But if you read the Legislative Auditor’s report they said the project had morphed into a half ass design build project and I’d argue that was indeed the case when Perrin and Carter hired their own architect. This is important because the financial burden for costs overruns in design build projects typically fall to the design builder, in this case P&C, P&C Architect Gendusa and Calderera. My own non professional legal opinion is Calderera is in the clear on that so that leaves P&C and their architect.

    To me it makes no sense that the Parish would sue Wisnia and not sue Perrin and Carter for things like that structural steel f*ckup in change order 1. I do not think the Parish has a case against Calderera unless something nefarious can be proven about change order 5, in which case all bets would be off.

    My crystal ball tells me the taxpayers in Jefferson Parish will not get the benefit of Vaseline on this one.

    sop

  4. Perhaps the M&M sisters can convince the Council to delay any discussions until an Eastbank meeting? The JPPAC is now in Councilman Paul Johnson’s district and he is now the one who can make the call to delay.

  5. Tom: Talking about skeleton crews there were supposedly lots of unexpected skeletons buried under the foundation of the JPPAC that had to be removed by Caldarera, such as “ancient cypress tree root complexes” and concrete piles from ancient railroads to the tune of an additional $700,000.

    Can’t wait till the elTON LargASSE Disability Center is contracted out to see what lost ancient archeological problems are discovered under its proposed foundation.

    Maybe some ancient privy holes from Grandpa Mini-Me sitting on his lonely board at 5 AM checking his deposits. Or the ancient JP records from the drainage dept. scandal.claimed by whistle blower and JP employee Robinson.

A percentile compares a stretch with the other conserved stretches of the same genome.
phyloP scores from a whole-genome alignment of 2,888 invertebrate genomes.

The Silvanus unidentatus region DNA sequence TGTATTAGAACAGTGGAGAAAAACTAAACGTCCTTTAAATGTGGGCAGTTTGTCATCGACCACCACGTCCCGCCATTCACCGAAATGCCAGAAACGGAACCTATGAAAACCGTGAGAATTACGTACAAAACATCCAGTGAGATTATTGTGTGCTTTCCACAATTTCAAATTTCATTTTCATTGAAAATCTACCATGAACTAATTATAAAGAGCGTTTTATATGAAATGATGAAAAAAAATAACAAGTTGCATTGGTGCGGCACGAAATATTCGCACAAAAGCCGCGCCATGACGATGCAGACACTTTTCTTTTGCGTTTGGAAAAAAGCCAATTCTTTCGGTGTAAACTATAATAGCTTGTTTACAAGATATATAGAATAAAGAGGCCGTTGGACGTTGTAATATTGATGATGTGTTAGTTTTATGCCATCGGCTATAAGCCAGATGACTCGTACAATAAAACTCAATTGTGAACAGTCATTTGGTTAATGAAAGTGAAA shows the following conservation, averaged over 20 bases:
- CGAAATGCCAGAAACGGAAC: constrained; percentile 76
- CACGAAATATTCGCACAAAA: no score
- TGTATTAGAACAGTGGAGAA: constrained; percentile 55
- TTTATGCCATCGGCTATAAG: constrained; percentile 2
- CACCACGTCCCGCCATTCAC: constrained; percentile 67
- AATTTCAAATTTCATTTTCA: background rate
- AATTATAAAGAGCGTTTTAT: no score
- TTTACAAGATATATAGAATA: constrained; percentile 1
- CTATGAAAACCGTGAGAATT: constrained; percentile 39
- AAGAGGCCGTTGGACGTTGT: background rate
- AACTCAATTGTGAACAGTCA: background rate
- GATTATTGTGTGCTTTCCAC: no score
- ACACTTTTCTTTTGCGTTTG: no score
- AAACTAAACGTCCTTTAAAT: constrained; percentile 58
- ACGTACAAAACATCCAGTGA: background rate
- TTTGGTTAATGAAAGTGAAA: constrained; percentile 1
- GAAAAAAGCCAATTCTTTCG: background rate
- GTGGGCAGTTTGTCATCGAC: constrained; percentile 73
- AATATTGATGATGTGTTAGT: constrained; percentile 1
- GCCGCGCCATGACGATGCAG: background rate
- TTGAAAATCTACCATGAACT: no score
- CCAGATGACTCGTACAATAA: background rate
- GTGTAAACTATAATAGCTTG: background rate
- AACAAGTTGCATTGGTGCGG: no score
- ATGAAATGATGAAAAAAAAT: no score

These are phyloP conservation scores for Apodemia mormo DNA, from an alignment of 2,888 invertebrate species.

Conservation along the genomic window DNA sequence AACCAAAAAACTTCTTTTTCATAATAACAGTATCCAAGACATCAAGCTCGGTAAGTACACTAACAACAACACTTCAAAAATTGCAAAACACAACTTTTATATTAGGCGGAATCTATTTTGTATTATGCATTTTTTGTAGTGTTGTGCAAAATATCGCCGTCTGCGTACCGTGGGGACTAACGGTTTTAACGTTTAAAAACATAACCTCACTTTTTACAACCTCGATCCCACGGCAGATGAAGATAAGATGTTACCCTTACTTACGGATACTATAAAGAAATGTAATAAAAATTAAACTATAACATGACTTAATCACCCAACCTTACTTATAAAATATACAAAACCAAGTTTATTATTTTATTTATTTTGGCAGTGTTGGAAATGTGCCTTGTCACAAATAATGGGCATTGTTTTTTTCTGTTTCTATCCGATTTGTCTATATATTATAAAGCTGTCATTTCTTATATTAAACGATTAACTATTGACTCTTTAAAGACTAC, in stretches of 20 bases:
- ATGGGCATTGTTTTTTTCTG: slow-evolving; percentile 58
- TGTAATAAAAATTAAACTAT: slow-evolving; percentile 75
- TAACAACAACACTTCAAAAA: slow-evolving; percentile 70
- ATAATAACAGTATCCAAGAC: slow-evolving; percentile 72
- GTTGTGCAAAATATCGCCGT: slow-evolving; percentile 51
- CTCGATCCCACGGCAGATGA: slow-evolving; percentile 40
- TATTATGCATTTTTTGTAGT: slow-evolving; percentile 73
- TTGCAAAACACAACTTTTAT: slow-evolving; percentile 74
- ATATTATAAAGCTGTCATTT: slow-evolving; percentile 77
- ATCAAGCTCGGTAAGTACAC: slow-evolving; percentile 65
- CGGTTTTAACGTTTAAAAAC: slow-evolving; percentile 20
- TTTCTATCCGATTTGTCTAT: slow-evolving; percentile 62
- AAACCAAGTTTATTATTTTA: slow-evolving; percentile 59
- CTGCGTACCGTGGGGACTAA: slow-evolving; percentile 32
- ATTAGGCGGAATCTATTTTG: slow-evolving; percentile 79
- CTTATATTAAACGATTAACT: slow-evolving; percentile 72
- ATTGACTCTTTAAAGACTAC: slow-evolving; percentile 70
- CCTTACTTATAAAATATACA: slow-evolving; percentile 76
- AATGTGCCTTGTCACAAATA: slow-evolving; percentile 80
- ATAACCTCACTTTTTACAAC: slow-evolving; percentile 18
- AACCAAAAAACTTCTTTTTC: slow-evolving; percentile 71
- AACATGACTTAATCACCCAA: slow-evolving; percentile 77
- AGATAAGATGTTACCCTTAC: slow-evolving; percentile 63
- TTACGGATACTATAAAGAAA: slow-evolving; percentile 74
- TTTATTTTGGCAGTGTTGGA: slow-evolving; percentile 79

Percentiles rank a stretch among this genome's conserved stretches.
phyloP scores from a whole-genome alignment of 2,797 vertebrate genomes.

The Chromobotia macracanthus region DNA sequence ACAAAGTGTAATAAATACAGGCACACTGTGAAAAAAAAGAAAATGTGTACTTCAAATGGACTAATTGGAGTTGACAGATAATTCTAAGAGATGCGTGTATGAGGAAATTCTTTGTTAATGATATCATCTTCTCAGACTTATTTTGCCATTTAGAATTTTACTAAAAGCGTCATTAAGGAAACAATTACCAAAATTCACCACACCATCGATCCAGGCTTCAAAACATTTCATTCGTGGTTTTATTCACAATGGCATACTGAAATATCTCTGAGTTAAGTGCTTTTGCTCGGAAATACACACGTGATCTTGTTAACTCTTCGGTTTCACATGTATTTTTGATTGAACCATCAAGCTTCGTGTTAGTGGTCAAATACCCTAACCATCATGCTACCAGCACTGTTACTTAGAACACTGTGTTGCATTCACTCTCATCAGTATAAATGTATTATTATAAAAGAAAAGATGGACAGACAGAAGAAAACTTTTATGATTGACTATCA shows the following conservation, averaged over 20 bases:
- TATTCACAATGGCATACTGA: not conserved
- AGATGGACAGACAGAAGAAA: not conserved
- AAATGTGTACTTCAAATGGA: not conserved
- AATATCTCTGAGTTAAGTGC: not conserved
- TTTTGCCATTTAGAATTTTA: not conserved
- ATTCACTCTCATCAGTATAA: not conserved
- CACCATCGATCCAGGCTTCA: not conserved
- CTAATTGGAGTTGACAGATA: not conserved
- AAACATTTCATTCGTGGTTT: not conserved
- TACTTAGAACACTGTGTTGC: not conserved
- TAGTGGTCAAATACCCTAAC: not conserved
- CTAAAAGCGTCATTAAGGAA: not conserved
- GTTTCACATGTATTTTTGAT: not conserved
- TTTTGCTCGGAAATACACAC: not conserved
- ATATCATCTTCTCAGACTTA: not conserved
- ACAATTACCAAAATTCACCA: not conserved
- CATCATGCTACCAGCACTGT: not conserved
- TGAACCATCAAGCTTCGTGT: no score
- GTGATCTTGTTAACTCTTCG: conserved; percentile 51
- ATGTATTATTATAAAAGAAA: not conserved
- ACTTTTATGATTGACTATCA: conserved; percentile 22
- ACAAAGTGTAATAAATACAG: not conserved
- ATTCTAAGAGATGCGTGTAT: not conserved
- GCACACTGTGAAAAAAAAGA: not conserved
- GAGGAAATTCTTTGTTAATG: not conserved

Somebody call the Discovery Channel or the National Geographic as I believe this area is archaeologically. very RICH. Rich In ancient crony politics that is.

  6. Lockemup,
    I can assure both you and SOP normal construction is done phase planed with incentives for target dates to stay in budget. The reason is that those problems that existed leading to the cost over runs such as excavating cypress roots also effected the completion dates of that particular phase like driving the pilings ( heavy equipment standing idle costs money) and poring concrete which also holds up plumbers and electricians causing more cost overruns ( I.E. sub contractors have to store the ordered materials). Not having the personnel on hand to pull the slack when you have problems also leads to more cost over runs temp labor is expensive if you use it but as the bill gets larger to the buyer so does the payoff for the main contractor it’s an old story and yes the engineering firms attorney’s will be all over that..

    As for the disabled athletic complex IMHO certainly it’s going to be another example of poor oversight. First the TP said it is being built to improve a crime infested area great place to send mentally and physically handicapped children right ? Second, it raises the question why other playgrounds have never been updated and made more accessible so the disabled can participate in their own community ? Thirdly the new playground will be open to both the disabled and non-disabled how will the parish prevent the local kids from taking it over ? And lastly is the parish going to provide transportation for the disabled to attend functions and other supportive services since they seem to think segregation of the disabled to one facility is a better idea than updating the existing neighborhood playgrounds ?